On the other hand, most of the old dogs that refused to learn new tricks last year got put out to pasture with Blockbuster, Kodak, and Xerox.

When a CEO tells me they’re too old to change, I don’t just worry about their business. I worry about their life outside the business as well. The world has a way of blowing right by people who aren’t committed to expanding their horizons and challenging themselves. If you really think you’re too old to change, then you’re too old to lead and it might be time to retire.

Although, again, without that drive for discovery and reinvention, you’re not going to enjoy retirement either.

3. “My board would never allow me to do that.”

Conflict between a CEO and an overbearing board is common, especially if the CEO is a hired gun. Clashing egos could be an issue. In some cases, the board might be the old dog that’s too set in its ways to let the CEO do the job. And in other cases, the CEO is really telling me that they’re not confident enough in their decision making to present bold ideas that might rock the boat and put their job on the line — even when it’s the right thing to do.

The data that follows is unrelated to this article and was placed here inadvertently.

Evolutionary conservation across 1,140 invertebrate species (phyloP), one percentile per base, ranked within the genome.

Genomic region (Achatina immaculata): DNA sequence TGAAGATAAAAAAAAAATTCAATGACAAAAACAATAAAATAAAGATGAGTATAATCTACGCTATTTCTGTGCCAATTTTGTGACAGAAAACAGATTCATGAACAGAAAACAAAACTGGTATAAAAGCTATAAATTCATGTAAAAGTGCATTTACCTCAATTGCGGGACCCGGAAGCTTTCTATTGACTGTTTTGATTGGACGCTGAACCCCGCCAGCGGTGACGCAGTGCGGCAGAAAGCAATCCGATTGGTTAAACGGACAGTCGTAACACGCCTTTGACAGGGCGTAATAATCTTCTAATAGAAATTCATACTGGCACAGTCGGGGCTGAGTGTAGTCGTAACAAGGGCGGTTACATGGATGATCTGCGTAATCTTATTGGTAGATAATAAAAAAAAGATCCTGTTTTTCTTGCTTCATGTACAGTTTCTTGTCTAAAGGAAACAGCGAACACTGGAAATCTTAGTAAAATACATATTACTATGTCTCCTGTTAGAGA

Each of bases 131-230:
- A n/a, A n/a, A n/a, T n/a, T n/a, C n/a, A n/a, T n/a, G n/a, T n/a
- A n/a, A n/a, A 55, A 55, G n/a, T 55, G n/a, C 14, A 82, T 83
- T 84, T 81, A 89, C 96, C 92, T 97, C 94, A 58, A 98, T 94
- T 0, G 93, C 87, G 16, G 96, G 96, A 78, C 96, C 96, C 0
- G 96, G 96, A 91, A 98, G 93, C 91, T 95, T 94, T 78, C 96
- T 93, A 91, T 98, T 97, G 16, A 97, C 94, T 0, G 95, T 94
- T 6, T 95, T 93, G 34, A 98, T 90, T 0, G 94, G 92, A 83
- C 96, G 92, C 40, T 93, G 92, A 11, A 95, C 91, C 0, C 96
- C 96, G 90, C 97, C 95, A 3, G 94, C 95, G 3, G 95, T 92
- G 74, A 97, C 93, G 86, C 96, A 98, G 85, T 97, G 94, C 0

Mark Moses: The world has a way of blowing right by people who aren’t committed to expanding their horizons and challenging themselves.

The board might be the boss, but the CEO has to maintain the authority he needs to execute the board’s vision and keep the business growing. I coach my clients who really can’t get through to a tough board to start by reassessing how everyone is communicating. Try to keep feelings out of the conference room and focus on the cold hard facts. Do your homework. Have the numbers and the subject mastery you need to argue your case. Iron out any chain of command issues that could be disrupting the rules of engagement. Establish clear expectations, benchmarks, and deadlines.

Then go hit them.

4. “Let me run that by mom and dad.”

It’s hard enough just being a CEO. I appreciate all the extra headaches that the CEO of a family-run business has to go through, especially if you’re a second or third-generation leader. What makes these businesses special is also what makes running them so complicated: the history, the complex feelings that related stakeholders have for each other, the blurred lines between family roles and business roles, the challenge of preserving a legacy while pursuing new growth possibilities.